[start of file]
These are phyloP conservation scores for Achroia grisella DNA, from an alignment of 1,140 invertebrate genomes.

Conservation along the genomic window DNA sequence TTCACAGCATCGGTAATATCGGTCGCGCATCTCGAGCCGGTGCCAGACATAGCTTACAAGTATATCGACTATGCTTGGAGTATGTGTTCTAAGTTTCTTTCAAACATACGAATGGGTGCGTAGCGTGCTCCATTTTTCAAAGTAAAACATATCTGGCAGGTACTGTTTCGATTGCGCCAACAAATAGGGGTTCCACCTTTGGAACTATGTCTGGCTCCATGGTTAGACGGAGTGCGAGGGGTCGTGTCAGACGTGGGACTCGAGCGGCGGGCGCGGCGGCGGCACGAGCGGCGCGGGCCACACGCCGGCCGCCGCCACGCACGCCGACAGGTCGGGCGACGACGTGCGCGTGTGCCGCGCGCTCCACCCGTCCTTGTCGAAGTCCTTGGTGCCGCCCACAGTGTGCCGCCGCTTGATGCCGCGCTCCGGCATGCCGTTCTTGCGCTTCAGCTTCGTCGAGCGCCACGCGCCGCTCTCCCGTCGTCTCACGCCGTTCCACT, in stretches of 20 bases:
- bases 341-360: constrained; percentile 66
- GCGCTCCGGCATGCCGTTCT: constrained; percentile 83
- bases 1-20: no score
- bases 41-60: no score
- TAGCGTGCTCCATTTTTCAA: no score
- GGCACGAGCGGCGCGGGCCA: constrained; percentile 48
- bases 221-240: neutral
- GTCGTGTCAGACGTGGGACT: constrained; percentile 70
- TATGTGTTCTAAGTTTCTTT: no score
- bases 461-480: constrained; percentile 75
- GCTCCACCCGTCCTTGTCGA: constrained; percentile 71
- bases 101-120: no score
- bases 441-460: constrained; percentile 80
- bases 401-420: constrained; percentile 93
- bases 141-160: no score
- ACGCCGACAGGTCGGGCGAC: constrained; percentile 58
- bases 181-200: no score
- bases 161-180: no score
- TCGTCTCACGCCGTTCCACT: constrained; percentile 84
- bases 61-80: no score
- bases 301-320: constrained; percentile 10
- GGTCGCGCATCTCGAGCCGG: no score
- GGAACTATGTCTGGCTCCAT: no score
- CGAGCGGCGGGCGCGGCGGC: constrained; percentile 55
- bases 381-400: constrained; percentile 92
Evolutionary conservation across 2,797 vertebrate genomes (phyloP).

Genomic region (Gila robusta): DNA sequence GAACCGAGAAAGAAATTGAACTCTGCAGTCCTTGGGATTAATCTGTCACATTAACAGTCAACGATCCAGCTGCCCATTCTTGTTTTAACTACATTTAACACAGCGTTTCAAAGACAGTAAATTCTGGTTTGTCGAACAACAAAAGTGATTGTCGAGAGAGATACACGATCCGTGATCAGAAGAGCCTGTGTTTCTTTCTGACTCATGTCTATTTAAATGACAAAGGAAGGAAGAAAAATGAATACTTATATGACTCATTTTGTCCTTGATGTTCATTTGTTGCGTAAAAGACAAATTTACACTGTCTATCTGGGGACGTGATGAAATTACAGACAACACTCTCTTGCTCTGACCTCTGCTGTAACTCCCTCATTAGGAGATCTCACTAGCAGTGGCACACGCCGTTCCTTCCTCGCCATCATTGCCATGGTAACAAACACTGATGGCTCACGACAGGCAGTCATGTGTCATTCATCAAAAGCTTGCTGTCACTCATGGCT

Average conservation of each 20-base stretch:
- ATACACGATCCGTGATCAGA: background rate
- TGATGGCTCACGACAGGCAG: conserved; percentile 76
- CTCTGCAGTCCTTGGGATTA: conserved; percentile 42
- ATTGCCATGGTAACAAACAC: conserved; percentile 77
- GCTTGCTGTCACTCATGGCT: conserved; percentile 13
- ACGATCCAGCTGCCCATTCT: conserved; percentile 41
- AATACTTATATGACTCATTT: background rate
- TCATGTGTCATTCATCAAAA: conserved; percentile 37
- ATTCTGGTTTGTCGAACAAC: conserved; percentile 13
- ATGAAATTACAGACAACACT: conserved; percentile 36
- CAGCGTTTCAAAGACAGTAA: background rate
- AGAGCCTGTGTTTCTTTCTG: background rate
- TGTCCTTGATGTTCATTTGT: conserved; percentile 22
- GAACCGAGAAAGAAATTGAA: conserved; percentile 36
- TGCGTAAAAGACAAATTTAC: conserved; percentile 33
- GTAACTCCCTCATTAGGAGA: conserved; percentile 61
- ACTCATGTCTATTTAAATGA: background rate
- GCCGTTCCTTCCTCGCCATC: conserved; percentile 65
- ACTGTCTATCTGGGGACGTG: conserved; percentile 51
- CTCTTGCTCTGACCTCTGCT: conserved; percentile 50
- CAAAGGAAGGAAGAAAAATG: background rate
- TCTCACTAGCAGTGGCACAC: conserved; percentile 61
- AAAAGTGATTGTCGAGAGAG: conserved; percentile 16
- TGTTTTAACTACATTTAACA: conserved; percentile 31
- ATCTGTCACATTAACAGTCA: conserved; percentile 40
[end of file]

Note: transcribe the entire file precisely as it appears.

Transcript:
These are phyloP conservation scores for Achroia grisella DNA, from an alignment of 1,140 invertebrate genomes.

Conservation along the genomic window DNA sequence TTCACAGCATCGGTAATATCGGTCGCGCATCTCGAGCCGGTGCCAGACATAGCTTACAAGTATATCGACTATGCTTGGAGTATGTGTTCTAAGTTTCTTTCAAACATACGAATGGGTGCGTAGCGTGCTCCATTTTTCAAAGTAAAACATATCTGGCAGGTACTGTTTCGATTGCGCCAACAAATAGGGGTTCCACCTTTGGAACTATGTCTGGCTCCATGGTTAGACGGAGTGCGAGGGGTCGTGTCAGACGTGGGACTCGAGCGGCGGGCGCGGCGGCGGCACGAGCGGCGCGGGCCACACGCCGGCCGCCGCCACGCACGCCGACAGGTCGGGCGACGACGTGCGCGTGTGCCGCGCGCTCCACCCGTCCTTGTCGAAGTCCTTGGTGCCGCCCACAGTGTGCCGCCGCTTGATGCCGCGCTCCGGCATGCCGTTCTTGCGCTTCAGCTTCGTCGAGCGCCACGCGCCGCTCTCCCGTCGTCTCACGCCGTTCCACT, in stretches of 20 bases:
- bases 341-360: constrained; percentile 66
- GCGCTCCGGCATGCCGTTCT: constrained; percentile 83
- bases 1-20: no score
- bases 41-60: no score
- TAGCGTGCTCCATTTTTCAA: no score
- GGCACGAGCGGCGCGGGCCA: constrained; percentile 48
- bases 221-240: neutral
- GTCGTGTCAGACGTGGGACT: constrained; percentile 70
- TATGTGTTCTAAGTTTCTTT: no score
- bases 461-480: constrained; percentile 75
- GCTCCACCCGTCCTTGTCGA: constrained; percentile 71
- bases 101-120: no score
- bases 441-460: constrained; percentile 80
- bases 401-420: constrained; percentile 93
- bases 141-160: no score
- ACGCCGACAGGTCGGGCGAC: constrained; percentile 58
- bases 181-200: no score
- bases 161-180: no score
- TCGTCTCACGCCGTTCCACT: constrained; percentile 84
- bases 61-80: no score
- bases 301-320: constrained; percentile 10
- GGTCGCGCATCTCGAGCCGG: no score
- GGAACTATGTCTGGCTCCAT: no score
- CGAGCGGCGGGCGCGGCGGC: constrained; percentile 55
- bases 381-400: constrained; percentile 92
Evolutionary conservation across 2,797 vertebrate genomes (phyloP).

Genomic region (Gila robusta): DNA sequence GAACCGAGAAAGAAATTGAACTCTGCAGTCCTTGGGATTAATCTGTCACATTAACAGTCAACGATCCAGCTGCCCATTCTTGTTTTAACTACATTTAACACAGCGTTTCAAAGACAGTAAATTCTGGTTTGTCGAACAACAAAAGTGATTGTCGAGAGAGATACACGATCCGTGATCAGAAGAGCCTGTGTTTCTTTCTGACTCATGTCTATTTAAATGACAAAGGAAGGAAGAAAAATGAATACTTATATGACTCATTTTGTCCTTGATGTTCATTTGTTGCGTAAAAGACAAATTTACACTGTCTATCTGGGGACGTGATGAAATTACAGACAACACTCTCTTGCTCTGACCTCTGCTGTAACTCCCTCATTAGGAGATCTCACTAGCAGTGGCACACGCCGTTCCTTCCTCGCCATCATTGCCATGGTAACAAACACTGATGGCTCACGACAGGCAGTCATGTGTCATTCATCAAAAGCTTGCTGTCACTCATGGCT

Average conservation of each 20-base stretch:
- ATACACGATCCGTGATCAGA: background rate
- TGATGGCTCACGACAGGCAG: conserved; percentile 76
- CTCTGCAGTCCTTGGGATTA: conserved; percentile 42
- ATTGCCATGGTAACAAACAC: conserved; percentile 77
- GCTTGCTGTCACTCATGGCT: conserved; percentile 13
- ACGATCCAGCTGCCCATTCT: conserved; percentile 41
- AATACTTATATGACTCATTT: background rate
- TCATGTGTCATTCATCAAAA: conserved; percentile 37
- ATTCTGGTTTGTCGAACAAC: conserved; percentile 13
- ATGAAATTACAGACAACACT: conserved; percentile 36
- CAGCGTTTCAAAGACAGTAA: background rate
- AGAGCCTGTGTTTCTTTCTG: background rate
- TGTCCTTGATGTTCATTTGT: conserved; percentile 22
- GAACCGAGAAAGAAATTGAA: conserved; percentile 36
- TGCGTAAAAGACAAATTTAC: conserved; percentile 33
- GTAACTCCCTCATTAGGAGA: conserved; percentile 61
- ACTCATGTCTATTTAAATGA: background rate
- GCCGTTCCTTCCTCGCCATC: conserved; percentile 65
- ACTGTCTATCTGGGGACGTG: conserved; percentile 51
- CTCTTGCTCTGACCTCTGCT: conserved; percentile 50
- CAAAGGAAGGAAGAAAAATG: background rate
- TCTCACTAGCAGTGGCACAC: conserved; percentile 61
- AAAAGTGATTGTCGAGAGAG: conserved; percentile 16
- TGTTTTAACTACATTTAACA: conserved; percentile 31
- ATCTGTCACATTAACAGTCA: conserved; percentile 40